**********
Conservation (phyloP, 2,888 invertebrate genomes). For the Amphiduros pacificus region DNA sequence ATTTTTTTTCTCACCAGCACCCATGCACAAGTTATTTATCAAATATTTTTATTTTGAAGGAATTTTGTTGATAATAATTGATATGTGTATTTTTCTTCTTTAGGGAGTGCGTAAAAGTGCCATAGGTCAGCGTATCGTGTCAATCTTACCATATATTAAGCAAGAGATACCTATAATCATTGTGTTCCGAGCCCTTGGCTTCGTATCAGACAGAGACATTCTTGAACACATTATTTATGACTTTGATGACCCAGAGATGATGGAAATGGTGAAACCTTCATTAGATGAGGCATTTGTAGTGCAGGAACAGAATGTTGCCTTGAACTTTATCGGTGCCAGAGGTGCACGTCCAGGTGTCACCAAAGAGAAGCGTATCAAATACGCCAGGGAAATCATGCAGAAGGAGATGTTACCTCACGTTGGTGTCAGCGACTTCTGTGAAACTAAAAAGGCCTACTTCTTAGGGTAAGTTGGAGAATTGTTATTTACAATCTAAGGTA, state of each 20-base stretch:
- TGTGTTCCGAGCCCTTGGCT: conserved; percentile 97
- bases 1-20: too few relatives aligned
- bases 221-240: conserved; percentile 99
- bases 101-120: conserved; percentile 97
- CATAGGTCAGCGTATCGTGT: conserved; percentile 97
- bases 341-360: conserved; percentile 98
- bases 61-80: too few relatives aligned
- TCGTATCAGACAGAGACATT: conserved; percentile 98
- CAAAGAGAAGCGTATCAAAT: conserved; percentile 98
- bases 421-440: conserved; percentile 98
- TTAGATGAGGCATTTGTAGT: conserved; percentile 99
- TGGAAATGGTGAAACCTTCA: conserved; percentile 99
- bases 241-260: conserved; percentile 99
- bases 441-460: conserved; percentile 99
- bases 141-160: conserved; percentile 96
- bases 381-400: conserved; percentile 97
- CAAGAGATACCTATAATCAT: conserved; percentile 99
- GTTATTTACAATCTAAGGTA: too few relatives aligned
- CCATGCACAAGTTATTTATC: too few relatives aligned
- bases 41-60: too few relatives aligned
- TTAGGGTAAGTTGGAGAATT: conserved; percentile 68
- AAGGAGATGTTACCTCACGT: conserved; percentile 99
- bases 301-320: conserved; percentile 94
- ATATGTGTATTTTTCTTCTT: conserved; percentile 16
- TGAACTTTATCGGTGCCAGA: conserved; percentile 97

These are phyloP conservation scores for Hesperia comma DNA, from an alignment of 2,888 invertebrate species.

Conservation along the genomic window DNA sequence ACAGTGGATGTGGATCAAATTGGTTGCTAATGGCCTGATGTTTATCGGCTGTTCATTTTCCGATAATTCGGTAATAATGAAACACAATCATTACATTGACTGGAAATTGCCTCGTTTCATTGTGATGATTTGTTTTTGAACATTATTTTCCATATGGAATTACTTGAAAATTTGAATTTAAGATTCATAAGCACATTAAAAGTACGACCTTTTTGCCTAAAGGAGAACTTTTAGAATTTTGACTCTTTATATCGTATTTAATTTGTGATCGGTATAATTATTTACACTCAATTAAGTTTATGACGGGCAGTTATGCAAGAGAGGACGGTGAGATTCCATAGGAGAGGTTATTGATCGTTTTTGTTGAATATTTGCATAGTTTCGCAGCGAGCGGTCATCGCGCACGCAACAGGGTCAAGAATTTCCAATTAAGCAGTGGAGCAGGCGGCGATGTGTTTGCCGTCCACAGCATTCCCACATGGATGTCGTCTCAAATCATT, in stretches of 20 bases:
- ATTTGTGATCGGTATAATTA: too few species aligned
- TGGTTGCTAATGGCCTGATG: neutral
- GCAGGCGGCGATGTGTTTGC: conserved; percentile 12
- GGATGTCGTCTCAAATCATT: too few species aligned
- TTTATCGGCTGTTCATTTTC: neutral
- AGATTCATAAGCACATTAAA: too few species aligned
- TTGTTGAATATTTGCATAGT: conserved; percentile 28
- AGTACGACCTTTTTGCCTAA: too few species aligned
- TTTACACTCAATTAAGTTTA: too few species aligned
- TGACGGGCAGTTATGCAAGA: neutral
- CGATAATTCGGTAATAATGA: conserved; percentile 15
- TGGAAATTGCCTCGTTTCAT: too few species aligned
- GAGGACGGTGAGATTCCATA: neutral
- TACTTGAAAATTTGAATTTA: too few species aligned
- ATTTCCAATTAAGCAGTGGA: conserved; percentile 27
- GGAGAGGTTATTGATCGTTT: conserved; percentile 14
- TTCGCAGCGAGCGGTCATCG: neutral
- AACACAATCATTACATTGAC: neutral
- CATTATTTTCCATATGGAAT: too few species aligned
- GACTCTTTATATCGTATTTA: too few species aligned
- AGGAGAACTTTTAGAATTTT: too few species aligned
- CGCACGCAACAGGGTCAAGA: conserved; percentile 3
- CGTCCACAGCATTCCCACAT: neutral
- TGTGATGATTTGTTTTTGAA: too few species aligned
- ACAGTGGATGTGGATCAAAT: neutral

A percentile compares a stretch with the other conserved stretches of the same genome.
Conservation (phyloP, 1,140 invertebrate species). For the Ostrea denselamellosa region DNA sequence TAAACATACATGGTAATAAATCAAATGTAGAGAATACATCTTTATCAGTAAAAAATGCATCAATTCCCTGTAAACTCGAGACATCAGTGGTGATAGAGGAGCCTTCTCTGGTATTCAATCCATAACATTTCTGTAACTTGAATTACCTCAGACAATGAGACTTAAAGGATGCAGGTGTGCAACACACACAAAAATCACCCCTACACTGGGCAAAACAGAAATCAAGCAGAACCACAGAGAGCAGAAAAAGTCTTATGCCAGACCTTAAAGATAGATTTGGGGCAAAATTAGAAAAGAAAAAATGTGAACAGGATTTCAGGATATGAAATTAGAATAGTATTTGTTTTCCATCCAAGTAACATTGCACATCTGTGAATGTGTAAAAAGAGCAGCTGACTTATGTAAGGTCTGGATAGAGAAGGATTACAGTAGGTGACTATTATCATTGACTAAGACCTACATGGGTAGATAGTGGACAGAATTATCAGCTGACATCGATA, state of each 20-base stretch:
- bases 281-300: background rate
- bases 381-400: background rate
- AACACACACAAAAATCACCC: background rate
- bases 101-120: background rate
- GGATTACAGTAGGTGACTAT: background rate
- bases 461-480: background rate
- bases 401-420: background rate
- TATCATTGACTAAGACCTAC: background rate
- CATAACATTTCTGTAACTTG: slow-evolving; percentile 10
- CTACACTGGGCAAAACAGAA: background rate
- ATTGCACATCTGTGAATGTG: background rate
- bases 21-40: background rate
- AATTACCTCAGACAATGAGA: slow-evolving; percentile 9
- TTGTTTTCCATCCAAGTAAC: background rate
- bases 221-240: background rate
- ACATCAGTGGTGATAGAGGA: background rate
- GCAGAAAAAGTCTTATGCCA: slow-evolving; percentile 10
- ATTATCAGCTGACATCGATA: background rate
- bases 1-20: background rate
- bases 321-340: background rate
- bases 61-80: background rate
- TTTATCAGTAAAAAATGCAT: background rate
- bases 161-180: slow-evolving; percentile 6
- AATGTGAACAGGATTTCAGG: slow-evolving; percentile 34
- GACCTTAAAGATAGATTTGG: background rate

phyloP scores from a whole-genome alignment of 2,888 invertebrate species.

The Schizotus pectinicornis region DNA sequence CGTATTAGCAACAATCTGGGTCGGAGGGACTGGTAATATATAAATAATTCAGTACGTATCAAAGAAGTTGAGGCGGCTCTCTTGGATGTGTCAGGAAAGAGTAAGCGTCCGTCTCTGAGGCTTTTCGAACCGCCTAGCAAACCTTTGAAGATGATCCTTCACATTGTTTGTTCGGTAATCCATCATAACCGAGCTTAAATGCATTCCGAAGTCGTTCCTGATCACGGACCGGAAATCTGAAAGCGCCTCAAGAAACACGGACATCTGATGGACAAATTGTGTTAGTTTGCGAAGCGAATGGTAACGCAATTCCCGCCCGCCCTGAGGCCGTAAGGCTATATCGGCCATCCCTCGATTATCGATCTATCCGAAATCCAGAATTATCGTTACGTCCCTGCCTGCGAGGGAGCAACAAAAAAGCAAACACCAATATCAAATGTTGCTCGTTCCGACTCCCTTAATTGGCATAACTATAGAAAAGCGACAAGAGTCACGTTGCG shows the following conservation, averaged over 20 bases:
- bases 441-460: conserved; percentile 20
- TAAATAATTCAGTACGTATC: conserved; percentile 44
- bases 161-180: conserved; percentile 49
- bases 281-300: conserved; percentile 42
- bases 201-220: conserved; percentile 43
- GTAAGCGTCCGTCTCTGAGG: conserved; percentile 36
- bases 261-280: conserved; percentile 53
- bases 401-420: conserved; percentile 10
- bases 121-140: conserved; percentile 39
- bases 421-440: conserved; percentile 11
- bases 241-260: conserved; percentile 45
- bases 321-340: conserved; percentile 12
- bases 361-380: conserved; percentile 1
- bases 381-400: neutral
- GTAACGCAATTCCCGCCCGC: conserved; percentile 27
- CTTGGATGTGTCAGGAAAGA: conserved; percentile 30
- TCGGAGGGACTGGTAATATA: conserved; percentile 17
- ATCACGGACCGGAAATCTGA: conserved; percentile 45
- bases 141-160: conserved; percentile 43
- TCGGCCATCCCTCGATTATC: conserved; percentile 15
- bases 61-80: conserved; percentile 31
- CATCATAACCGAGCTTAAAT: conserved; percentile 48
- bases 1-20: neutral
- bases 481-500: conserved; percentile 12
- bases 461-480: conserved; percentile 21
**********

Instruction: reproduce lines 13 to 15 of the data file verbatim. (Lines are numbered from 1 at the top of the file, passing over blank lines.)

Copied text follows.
- TGGAAATGGTGAAACCTTCA: conserved; percentile 99
- bases 241-260: conserved; percentile 99
- bases 441-460: conserved; percentile 99